Sexual assault refers to any sexual contact or act without consent. When people are asked to describe what they think sexual assault is, they often think of strangers assaulting women in the dead of night. In reality, both women and men are victims of sexual assault, and the perpetrator is most often an acquaintance or a previously intimate partner of the victim.
Even though sexual assault is such a widespread issue, we often struggle to define what exactly it is. This lack of consistency in the definition affects how these cases are tried in courts, and how perpetrators and victims view their role in the assault. Click here to see what the CDC classifies as sexual assault (warning that this content details acts that some survivors may find triggering).
Health and Behavior Consequences
Victims of sexual assault often develop a number of physical and psychological health problems, and are more likely to engage in behaviors that leave them exposed to future health issues and future assault.
For victims, this can feel like being trapped in an endless cycle. They sometimes struggle with thoughts that they won't be believed, or publicly shamed, and often blame themselves that it happened in the first place. They question their role in the assault, and wonder whether they should have done something different that could have prevented it.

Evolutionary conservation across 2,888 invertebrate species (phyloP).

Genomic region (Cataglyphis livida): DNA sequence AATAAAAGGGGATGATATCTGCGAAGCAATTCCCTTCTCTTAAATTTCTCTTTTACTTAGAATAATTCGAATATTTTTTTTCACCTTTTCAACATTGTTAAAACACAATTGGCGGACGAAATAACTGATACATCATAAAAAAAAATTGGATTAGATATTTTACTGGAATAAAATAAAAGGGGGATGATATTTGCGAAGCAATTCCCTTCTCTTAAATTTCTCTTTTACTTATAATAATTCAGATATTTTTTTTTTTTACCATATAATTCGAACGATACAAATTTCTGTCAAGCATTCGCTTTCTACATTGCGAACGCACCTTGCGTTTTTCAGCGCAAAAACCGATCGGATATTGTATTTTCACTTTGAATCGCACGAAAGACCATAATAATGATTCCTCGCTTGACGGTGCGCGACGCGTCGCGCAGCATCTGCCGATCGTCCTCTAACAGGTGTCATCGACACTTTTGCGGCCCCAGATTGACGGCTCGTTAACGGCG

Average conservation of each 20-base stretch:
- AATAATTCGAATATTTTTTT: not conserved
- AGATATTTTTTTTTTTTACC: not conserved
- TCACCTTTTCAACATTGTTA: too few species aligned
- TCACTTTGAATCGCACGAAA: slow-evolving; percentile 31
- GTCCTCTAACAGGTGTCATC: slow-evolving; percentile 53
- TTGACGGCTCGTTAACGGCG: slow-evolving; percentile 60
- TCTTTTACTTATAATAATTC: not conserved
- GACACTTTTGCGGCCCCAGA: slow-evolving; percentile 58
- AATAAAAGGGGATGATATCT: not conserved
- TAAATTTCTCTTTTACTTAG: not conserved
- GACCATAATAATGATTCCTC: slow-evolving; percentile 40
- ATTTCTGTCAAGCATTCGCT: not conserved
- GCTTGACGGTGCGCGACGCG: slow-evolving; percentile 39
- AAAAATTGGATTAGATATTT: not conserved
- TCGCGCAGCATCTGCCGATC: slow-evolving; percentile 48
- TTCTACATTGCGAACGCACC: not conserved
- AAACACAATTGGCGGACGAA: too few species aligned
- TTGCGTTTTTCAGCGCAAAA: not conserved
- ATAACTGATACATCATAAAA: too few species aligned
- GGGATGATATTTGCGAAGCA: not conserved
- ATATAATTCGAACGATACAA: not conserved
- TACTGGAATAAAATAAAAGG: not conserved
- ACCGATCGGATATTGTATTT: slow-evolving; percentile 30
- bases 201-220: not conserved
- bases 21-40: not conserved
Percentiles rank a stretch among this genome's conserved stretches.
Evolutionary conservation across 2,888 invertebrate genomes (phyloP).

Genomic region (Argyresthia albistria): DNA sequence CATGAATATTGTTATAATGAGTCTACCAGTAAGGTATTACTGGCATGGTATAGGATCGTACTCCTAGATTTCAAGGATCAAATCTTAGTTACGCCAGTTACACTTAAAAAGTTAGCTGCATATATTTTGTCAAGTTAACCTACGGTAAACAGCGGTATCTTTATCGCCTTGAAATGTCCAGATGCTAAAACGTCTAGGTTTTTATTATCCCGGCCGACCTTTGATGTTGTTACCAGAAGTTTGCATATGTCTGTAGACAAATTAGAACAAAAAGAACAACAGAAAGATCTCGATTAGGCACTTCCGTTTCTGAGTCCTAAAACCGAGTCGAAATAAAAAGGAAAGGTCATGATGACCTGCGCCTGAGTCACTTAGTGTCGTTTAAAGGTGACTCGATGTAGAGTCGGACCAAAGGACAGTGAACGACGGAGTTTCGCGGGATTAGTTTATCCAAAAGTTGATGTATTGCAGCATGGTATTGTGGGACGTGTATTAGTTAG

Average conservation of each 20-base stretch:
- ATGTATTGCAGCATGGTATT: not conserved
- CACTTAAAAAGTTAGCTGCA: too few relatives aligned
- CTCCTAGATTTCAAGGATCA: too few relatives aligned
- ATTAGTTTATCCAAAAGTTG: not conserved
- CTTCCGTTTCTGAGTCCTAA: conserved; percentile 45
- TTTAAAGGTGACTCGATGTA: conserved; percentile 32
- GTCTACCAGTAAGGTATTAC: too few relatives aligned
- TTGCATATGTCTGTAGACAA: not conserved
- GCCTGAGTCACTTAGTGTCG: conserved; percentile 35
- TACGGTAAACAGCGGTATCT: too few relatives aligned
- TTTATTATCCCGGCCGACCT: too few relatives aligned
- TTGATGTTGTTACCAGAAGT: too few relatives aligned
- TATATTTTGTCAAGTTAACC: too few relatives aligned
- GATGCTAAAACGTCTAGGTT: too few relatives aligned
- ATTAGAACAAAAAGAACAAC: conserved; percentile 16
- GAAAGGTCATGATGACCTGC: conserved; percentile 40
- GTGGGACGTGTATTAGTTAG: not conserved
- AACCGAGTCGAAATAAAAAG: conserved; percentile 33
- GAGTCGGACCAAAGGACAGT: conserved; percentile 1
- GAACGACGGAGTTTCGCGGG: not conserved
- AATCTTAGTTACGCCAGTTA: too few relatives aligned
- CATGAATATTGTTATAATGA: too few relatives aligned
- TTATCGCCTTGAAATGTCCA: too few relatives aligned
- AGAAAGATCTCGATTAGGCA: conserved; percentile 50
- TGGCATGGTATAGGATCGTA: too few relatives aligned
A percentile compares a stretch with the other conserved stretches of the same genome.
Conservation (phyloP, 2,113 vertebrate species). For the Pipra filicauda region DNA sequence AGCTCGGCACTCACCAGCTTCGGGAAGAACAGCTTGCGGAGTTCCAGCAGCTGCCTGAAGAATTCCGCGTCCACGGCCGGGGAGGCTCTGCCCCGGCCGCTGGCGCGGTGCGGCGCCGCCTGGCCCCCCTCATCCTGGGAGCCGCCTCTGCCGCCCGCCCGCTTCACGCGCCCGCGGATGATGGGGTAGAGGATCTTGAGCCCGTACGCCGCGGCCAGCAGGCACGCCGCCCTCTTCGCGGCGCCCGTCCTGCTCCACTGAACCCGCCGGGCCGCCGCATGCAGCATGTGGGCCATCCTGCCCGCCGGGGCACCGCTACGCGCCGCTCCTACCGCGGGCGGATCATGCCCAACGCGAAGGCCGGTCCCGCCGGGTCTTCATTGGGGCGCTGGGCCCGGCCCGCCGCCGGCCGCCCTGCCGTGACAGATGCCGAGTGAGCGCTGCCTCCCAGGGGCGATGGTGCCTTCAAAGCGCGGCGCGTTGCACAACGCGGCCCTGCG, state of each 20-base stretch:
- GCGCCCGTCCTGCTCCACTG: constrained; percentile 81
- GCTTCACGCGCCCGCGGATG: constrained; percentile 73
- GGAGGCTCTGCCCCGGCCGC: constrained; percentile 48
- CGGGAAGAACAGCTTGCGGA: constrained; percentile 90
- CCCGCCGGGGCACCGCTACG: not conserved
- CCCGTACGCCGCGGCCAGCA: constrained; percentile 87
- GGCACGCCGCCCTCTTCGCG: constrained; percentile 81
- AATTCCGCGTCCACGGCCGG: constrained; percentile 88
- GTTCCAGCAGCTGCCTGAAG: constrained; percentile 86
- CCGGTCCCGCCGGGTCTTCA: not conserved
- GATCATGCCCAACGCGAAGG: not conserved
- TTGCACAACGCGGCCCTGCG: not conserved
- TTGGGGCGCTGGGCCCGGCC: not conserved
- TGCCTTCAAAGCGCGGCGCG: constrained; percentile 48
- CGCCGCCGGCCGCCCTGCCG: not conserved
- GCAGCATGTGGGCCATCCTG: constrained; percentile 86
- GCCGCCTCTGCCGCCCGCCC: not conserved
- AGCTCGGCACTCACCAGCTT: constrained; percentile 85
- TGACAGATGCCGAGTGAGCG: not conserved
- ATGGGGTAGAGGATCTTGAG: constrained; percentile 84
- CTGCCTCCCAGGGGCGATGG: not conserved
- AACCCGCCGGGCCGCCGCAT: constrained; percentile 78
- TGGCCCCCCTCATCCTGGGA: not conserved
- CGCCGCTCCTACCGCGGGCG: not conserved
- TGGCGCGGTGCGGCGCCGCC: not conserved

When victims of sexual assault talk about their experience, it doesn't help that we often question the situation and place blame on the victim for being in that situation in the first place: "why were they wearing that?", "why did they drink?", "why were they taking drugs?"," why wouldn't they report it when it first happened if this is true?", "why would the perpetrator even be interested in someone like that anyway", etc.
We are often quick to place judgement and responsibility on the victim, and as a result only about 1 in 5 rapes perpetrated against women, and significantly less against men, are ever reported to police. On college campuses, these numbers are even worse: More than 90% of assaults go unreported.
Cost of Sexual Assault
Sexual assault costs the U.S. ~$127 billion dollars a year. That's more than the cost of physical assaults, murder, and drunk driving. Each sexual assault costs ~$150,000 when factoring in medical bills, psychiatric treatment, lost productivity, and criminal justice services. It's clear that sexual assault places an enormous burden on victims, as well as the general public in regards to cost and lost productivity.
At Hit Reset, we want to empower survivors of assault to reclaim their purpose and sense of self by strengthening them physically and emotionally so that they can assimilate back into normal life.